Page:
Jack Tier eBook

This eBook from the Gutenberg Project consists of approximately 536 pages of information about Jack Tier.
of hills to throw her into shadow.  Spike ordered everything taken in but the trysail, under which the brig was left to set slowly over toward the western side of the harbour.  He now rubbed his hands with delight, and pointed out to Mulford the circumstance that the steamer kept on her course directly athwart the harbour’s mouth!  Had she seen the Swash, no doubt she would have turned into the bay also.  Nevertheless, an anxious ten minutes succeeded, during which the revenue vessel steamed fairly past, and shut in her flaming chimneys again by the eastern headlands of the estuary.

CHAPTER III.

  The western wave was all a flame,
  The day was well nigh done,
  Almost upon the western wave
  Rested the broad bright sun;
  When that strange ship drove suddenly
  Betwixt us and the sun.

The Ancient Mariner.

At that hour, on the succeeding morning, when the light of day is just beginning to chase away the shadows of night, the Molly Swash became visible within the gloom of the high land which surrounds so much of the bay of Hempstead, under easy sail, backing and filling, in order to keep within her hiding-place, until a look could be had at the state of things without.  Half an hour later, she was so near the entrance of the estuary, as to enable the look-outs aloft to ascertain that the coast was clear, when Spike ordered the helm to be put up, and the brig to be kept away to her course.  At this precise moment, Rose appeared on deck, refreshed by the sleep of a quiet night; and with cheeks tinged with a colour even more delicate than that which was now glowing in the eastern sky, and which was almost as brilliant.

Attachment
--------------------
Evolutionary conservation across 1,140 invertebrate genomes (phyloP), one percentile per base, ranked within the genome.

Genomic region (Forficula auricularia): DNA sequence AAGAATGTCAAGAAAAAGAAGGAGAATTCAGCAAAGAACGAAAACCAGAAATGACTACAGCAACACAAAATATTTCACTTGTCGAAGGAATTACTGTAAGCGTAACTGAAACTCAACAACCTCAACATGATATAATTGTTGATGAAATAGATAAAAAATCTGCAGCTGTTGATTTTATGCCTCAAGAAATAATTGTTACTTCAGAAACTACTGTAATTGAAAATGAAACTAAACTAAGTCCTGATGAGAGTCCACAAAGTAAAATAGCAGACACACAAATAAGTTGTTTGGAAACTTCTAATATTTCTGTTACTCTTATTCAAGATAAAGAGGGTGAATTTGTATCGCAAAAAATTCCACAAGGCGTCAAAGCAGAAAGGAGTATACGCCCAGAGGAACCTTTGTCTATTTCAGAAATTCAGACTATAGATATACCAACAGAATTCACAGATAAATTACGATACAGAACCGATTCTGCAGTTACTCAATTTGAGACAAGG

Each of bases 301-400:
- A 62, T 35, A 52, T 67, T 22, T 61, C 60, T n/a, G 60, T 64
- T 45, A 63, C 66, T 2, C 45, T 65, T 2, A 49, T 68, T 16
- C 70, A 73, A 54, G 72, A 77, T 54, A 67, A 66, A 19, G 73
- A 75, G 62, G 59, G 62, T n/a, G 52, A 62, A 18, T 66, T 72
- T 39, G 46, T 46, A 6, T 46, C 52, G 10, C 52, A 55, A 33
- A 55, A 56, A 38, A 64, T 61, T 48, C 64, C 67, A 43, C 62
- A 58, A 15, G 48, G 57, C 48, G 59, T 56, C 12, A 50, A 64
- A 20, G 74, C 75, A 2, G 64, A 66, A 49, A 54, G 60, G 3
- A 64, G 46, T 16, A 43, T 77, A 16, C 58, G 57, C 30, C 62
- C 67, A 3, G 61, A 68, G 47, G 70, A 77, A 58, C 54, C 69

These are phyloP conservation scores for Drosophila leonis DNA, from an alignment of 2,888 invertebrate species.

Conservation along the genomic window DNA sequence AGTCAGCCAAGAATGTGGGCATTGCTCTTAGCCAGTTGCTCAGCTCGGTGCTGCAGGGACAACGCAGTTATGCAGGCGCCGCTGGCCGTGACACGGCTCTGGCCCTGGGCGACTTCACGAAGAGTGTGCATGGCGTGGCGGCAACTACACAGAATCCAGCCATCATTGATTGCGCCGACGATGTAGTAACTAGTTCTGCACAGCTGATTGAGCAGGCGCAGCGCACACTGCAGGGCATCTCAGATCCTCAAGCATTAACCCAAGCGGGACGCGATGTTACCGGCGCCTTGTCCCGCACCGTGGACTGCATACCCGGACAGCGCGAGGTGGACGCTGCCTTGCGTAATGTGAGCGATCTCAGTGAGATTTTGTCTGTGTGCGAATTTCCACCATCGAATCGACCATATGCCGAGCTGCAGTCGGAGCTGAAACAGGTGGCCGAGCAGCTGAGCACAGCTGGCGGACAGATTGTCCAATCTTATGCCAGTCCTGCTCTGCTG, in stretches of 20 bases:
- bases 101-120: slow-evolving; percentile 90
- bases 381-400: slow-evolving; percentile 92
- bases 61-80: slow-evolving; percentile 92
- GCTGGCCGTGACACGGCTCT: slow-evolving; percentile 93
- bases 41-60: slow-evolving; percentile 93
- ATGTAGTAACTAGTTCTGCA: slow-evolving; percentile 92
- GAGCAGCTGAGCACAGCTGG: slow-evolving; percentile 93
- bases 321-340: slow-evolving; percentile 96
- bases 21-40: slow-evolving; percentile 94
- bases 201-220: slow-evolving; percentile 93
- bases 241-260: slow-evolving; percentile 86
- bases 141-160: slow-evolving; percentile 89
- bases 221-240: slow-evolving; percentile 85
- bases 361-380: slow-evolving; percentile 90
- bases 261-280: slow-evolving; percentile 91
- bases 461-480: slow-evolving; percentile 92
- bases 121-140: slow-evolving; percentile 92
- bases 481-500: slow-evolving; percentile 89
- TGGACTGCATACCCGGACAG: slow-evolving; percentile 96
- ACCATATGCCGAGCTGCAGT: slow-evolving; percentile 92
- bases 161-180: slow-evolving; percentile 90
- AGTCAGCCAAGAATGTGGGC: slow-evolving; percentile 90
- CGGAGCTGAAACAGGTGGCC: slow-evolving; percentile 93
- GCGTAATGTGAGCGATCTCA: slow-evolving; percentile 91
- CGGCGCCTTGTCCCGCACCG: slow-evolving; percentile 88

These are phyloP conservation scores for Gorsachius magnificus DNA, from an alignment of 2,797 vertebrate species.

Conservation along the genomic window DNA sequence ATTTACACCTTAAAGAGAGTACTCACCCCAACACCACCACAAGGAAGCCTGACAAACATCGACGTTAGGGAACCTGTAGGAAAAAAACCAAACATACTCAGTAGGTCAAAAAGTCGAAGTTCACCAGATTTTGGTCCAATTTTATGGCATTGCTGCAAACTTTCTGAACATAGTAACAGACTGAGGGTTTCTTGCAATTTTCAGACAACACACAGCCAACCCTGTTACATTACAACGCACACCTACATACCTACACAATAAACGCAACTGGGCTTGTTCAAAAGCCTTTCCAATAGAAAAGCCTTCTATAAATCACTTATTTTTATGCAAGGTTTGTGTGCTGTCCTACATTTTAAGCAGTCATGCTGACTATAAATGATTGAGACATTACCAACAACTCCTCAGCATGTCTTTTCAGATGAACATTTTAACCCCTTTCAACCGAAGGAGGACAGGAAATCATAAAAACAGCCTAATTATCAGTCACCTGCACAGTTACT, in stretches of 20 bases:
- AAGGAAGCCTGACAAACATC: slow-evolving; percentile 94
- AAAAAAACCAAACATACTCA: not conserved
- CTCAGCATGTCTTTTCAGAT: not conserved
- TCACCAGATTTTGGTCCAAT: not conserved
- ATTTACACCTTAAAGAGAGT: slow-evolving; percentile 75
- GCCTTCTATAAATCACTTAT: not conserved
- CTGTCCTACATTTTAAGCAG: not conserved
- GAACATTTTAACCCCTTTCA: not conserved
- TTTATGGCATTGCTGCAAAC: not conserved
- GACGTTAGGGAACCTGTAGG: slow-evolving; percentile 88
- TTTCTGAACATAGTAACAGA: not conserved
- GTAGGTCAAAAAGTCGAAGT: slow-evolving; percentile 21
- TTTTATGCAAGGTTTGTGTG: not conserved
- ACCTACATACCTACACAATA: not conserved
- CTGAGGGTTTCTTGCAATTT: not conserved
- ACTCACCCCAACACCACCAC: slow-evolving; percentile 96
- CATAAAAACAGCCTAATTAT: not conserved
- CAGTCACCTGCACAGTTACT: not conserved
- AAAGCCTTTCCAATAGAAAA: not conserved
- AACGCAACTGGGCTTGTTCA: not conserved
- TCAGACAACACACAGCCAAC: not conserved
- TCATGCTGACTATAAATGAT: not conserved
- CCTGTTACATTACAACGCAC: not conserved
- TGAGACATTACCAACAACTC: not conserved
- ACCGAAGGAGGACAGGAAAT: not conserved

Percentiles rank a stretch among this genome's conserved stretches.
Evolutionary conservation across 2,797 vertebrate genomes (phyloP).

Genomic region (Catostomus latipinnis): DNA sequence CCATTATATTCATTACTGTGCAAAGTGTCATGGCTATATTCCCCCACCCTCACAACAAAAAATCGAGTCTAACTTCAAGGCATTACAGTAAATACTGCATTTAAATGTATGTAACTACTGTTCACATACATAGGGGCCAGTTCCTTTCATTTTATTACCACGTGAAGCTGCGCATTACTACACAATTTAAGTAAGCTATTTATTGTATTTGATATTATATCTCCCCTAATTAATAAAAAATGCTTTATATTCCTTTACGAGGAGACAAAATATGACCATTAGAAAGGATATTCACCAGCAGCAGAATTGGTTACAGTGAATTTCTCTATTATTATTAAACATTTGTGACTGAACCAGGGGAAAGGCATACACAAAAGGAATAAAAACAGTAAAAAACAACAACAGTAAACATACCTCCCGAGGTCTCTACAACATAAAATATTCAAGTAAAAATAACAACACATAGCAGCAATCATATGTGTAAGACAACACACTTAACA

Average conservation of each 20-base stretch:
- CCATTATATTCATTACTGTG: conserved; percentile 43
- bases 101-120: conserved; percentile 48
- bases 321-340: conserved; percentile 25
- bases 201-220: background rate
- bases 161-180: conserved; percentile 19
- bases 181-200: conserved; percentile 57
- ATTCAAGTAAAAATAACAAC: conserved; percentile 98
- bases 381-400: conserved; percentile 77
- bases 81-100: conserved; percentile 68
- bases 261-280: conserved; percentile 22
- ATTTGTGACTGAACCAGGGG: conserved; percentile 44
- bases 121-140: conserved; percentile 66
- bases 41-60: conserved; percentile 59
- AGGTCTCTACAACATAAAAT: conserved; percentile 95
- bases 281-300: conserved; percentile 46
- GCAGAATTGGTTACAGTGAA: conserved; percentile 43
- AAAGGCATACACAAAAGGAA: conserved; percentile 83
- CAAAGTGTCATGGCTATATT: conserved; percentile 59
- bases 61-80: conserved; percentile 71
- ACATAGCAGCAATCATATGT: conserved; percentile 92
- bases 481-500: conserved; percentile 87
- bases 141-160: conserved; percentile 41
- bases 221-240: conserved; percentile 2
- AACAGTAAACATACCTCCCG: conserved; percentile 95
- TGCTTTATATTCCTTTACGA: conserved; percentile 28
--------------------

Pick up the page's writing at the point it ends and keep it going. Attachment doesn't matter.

“We stopped in this bit of a harbour for the night, Miss Rose, that is all;” said Spike, observing that his fair passenger was looking about her, in some little surprise, at finding the vessel so near the land, and seemingly so much out of her proper position.  “Yes, we always do that, when we first start on a v’y’ge, and before the brig gets used to travelling—­do n’t we, Mr. Mulford?”

Mr. Mulford, who knew how hopeless was the attempt to mystify Rose, as one might mystify her credulous and weak-minded aunt, and who had no disposition to deal any way but fairly by the beautiful, and in one sense now helpless young creature before him, did not see fit to make any reply.  Offend Spike he did not dare to do, more especially under present circumstances; and mislead Rose he would not do.  He affected not to hear the question, therefore, but issuing an order about the head-sails, he walked forward as if to see it executed.  Rose herself was not under as much restraint as the young mate.

“It is convenient, Captain Spike,” she coolly answered for Mulford, “to have stopping-places, for vessels that are wearied, and I remember the time when my uncle used to tell me of such matters, very much in the same vein; but, it was before I was twelve years old.”

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Jack Tier from Project Gutenberg. Public domain.
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